On the other issues on the agenda, the Minister of National Defense emphasized the support of Greece in processes, such as the strategic compass aimed at developing a strategic culture within the Union, in order for it to be able to take autonomous action where circumstances require it.

During the working dinner that followed, he did not fail to mention the importance of maintaining the resilience of the EU in the face of multiple challenges that lurk in the present period, attaching particular importance to the demonstration of solidarity and readiness.

Turkish FM makes threats to Greece during joint statements with German ally

Turkish FM makes threats to Greece during joint statements with German ally (VIDEO) 2

Turkish Foreign Minister Mevlüt Çavuşoğlu threatened Greece with use of force and said Turkey’s response will not be an accidental one, but a direct action with no hesitation.

The remarks were delivered in a joint presser with visiting Germany Foreign Minister Heiko Maas who attempted to mediate by just calling for dialogue despite his Turkish ally directly threatening Greece next to him.

“I want to make the following recommendation to Greece. Give up on being bratty. You talk like this with unconditional and full EU support. When not received, you blame those EU countries as well. You have to understand that you will not get anywhere with this,” he said.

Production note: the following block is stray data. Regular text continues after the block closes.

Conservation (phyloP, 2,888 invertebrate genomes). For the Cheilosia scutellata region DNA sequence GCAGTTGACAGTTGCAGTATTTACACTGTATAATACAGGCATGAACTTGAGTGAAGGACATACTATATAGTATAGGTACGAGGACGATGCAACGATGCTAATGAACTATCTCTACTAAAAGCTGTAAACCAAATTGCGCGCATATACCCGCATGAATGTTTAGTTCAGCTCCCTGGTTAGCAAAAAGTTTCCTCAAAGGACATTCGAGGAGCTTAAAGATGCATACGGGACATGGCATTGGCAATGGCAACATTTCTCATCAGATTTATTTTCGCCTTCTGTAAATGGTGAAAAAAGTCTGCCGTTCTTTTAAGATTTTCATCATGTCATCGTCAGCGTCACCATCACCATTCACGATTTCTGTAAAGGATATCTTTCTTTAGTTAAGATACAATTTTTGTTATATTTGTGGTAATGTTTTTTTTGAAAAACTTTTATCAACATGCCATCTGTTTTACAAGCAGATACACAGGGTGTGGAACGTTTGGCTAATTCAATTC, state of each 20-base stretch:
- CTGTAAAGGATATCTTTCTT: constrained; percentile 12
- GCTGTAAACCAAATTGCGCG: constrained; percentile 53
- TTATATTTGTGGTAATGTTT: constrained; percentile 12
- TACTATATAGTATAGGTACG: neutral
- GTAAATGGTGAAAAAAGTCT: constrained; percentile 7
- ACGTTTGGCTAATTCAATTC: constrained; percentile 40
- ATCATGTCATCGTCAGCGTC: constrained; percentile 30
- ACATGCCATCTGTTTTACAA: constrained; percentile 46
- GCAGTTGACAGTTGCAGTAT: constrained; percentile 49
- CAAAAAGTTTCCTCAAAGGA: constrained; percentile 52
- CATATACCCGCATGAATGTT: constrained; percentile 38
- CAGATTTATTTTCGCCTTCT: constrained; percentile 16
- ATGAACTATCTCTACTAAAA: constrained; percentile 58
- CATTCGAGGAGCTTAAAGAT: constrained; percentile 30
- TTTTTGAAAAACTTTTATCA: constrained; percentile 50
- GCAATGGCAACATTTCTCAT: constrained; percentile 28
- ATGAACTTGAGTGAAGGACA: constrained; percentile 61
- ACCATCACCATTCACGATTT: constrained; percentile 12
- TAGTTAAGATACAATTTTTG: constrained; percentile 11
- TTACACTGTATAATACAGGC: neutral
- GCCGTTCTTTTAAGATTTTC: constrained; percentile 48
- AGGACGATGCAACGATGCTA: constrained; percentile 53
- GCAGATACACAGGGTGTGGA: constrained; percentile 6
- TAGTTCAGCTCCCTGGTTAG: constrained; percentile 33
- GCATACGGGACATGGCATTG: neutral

“Especially do not put yourself at risk by following the encouragement of some countries. In other words, if you make statements like ‘we will defend our rights here,’ or ‘we will do exercises there,’ or if you take the wrong steps, we will not have an accidental response this time,” Çavuşoğlu continued.

“Whatever is necessary, we do it without hesitation. So, do not get agitated, encouraged by these countries and act with common sense,” the Turkish Foreign Minister said.

“In order for Greece to behave more sane, the European Union and other countries should also warn Greece. So they should warn instead of unconditional support,” he said.

“Greece has already seen in recent meetings that they will not receive this unconditional support. In other words, if such messages continue to be given, then Greece will think healthier and take better steps. But these provocative steps do not help Greece at all,” Çavuşoğlu concluded in his speech given next to his German ally.

Germany has been a centuries long ally with the Turks and for this reason is completely unprepared to place sanctions on Turkey despite its constant threats against European Union member Greece and its daily violations of Greece’s air and maritime space.

Monday, August 24, 2020

We are on the verge of a military confrontation with Turkey: Greek MP

France sends forces into eastern Mediterranean to quell tensions between  Greece, Turkey | Fox News